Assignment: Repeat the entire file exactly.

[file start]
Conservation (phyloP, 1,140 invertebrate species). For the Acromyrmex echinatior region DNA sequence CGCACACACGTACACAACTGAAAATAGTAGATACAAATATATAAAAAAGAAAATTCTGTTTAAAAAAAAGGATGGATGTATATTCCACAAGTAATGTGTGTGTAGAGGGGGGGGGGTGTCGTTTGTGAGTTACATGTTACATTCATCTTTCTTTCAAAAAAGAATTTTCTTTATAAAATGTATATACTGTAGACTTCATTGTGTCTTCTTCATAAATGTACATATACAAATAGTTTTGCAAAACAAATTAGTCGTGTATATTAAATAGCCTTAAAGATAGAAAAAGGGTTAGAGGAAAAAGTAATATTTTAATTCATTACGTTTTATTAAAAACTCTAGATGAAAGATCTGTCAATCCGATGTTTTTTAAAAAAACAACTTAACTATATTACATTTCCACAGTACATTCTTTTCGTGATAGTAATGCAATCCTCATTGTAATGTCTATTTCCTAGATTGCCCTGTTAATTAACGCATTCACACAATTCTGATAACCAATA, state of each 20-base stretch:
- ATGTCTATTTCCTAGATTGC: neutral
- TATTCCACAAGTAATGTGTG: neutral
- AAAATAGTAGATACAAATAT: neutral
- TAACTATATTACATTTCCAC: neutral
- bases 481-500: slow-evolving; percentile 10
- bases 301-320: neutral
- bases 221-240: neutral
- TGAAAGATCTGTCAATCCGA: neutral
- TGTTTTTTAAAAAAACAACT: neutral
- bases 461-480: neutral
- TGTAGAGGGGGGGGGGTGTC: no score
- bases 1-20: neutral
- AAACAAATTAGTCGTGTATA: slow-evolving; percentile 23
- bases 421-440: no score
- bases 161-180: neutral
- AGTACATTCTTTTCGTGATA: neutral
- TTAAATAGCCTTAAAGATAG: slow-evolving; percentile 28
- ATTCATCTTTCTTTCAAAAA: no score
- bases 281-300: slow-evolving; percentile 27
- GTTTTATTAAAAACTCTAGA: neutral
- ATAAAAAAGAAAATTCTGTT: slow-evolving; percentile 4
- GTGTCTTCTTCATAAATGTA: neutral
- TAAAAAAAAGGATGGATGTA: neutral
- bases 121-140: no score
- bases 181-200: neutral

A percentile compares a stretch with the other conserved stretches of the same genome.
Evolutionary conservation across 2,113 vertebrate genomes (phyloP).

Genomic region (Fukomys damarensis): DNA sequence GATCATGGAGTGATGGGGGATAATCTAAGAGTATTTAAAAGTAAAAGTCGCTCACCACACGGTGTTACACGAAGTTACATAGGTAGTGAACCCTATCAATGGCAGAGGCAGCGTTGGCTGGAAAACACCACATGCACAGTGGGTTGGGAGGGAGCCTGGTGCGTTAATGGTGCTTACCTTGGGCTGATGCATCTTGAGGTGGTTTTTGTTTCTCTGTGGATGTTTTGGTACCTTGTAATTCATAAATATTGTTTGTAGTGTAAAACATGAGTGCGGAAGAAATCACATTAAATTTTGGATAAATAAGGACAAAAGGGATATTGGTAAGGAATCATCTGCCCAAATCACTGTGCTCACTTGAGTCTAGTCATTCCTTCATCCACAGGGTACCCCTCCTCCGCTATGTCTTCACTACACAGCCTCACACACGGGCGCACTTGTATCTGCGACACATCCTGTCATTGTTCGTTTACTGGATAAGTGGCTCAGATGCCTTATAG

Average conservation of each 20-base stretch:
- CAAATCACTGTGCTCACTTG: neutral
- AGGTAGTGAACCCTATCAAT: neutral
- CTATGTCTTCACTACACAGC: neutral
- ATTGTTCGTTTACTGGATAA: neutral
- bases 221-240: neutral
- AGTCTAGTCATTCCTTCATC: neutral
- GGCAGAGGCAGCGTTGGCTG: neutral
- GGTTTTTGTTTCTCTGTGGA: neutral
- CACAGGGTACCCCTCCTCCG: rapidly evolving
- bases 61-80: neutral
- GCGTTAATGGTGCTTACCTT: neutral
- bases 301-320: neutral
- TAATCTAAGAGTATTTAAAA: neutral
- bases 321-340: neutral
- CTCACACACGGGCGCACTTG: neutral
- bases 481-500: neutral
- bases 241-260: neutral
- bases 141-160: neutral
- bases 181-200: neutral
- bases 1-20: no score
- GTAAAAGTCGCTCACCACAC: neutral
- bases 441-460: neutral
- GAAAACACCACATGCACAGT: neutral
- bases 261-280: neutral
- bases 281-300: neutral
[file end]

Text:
Conservation (phyloP, 1,140 invertebrate species). For the Acromyrmex echinatior region DNA sequence CGCACACACGTACACAACTGAAAATAGTAGATACAAATATATAAAAAAGAAAATTCTGTTTAAAAAAAAGGATGGATGTATATTCCACAAGTAATGTGTGTGTAGAGGGGGGGGGGTGTCGTTTGTGAGTTACATGTTACATTCATCTTTCTTTCAAAAAAGAATTTTCTTTATAAAATGTATATACTGTAGACTTCATTGTGTCTTCTTCATAAATGTACATATACAAATAGTTTTGCAAAACAAATTAGTCGTGTATATTAAATAGCCTTAAAGATAGAAAAAGGGTTAGAGGAAAAAGTAATATTTTAATTCATTACGTTTTATTAAAAACTCTAGATGAAAGATCTGTCAATCCGATGTTTTTTAAAAAAACAACTTAACTATATTACATTTCCACAGTACATTCTTTTCGTGATAGTAATGCAATCCTCATTGTAATGTCTATTTCCTAGATTGCCCTGTTAATTAACGCATTCACACAATTCTGATAACCAATA, state of each 20-base stretch:
- ATGTCTATTTCCTAGATTGC: neutral
- TATTCCACAAGTAATGTGTG: neutral
- AAAATAGTAGATACAAATAT: neutral
- TAACTATATTACATTTCCAC: neutral
- bases 481-500: slow-evolving; percentile 10
- bases 301-320: neutral
- bases 221-240: neutral
- TGAAAGATCTGTCAATCCGA: neutral
- TGTTTTTTAAAAAAACAACT: neutral
- bases 461-480: neutral
- TGTAGAGGGGGGGGGGTGTC: no score
- bases 1-20: neutral
- AAACAAATTAGTCGTGTATA: slow-evolving; percentile 23
- bases 421-440: no score
- bases 161-180: neutral
- AGTACATTCTTTTCGTGATA: neutral
- TTAAATAGCCTTAAAGATAG: slow-evolving; percentile 28
- ATTCATCTTTCTTTCAAAAA: no score
- bases 281-300: slow-evolving; percentile 27
- GTTTTATTAAAAACTCTAGA: neutral
- ATAAAAAAGAAAATTCTGTT: slow-evolving; percentile 4
- GTGTCTTCTTCATAAATGTA: neutral
- TAAAAAAAAGGATGGATGTA: neutral
- bases 121-140: no score
- bases 181-200: neutral

A percentile compares a stretch with the other conserved stretches of the same genome.
Evolutionary conservation across 2,113 vertebrate genomes (phyloP).

Genomic region (Fukomys damarensis): DNA sequence GATCATGGAGTGATGGGGGATAATCTAAGAGTATTTAAAAGTAAAAGTCGCTCACCACACGGTGTTACACGAAGTTACATAGGTAGTGAACCCTATCAATGGCAGAGGCAGCGTTGGCTGGAAAACACCACATGCACAGTGGGTTGGGAGGGAGCCTGGTGCGTTAATGGTGCTTACCTTGGGCTGATGCATCTTGAGGTGGTTTTTGTTTCTCTGTGGATGTTTTGGTACCTTGTAATTCATAAATATTGTTTGTAGTGTAAAACATGAGTGCGGAAGAAATCACATTAAATTTTGGATAAATAAGGACAAAAGGGATATTGGTAAGGAATCATCTGCCCAAATCACTGTGCTCACTTGAGTCTAGTCATTCCTTCATCCACAGGGTACCCCTCCTCCGCTATGTCTTCACTACACAGCCTCACACACGGGCGCACTTGTATCTGCGACACATCCTGTCATTGTTCGTTTACTGGATAAGTGGCTCAGATGCCTTATAG

Average conservation of each 20-base stretch:
- CAAATCACTGTGCTCACTTG: neutral
- AGGTAGTGAACCCTATCAAT: neutral
- CTATGTCTTCACTACACAGC: neutral
- ATTGTTCGTTTACTGGATAA: neutral
- bases 221-240: neutral
- AGTCTAGTCATTCCTTCATC: neutral
- GGCAGAGGCAGCGTTGGCTG: neutral
- GGTTTTTGTTTCTCTGTGGA: neutral
- CACAGGGTACCCCTCCTCCG: rapidly evolving
- bases 61-80: neutral
- GCGTTAATGGTGCTTACCTT: neutral
- bases 301-320: neutral
- TAATCTAAGAGTATTTAAAA: neutral
- bases 321-340: neutral
- CTCACACACGGGCGCACTTG: neutral
- bases 481-500: neutral
- bases 241-260: neutral
- bases 141-160: neutral
- bases 181-200: neutral
- bases 1-20: no score
- GTAAAAGTCGCTCACCACAC: neutral
- bases 441-460: neutral
- GAAAACACCACATGCACAGT: neutral
- bases 261-280: neutral
- bases 281-300: neutral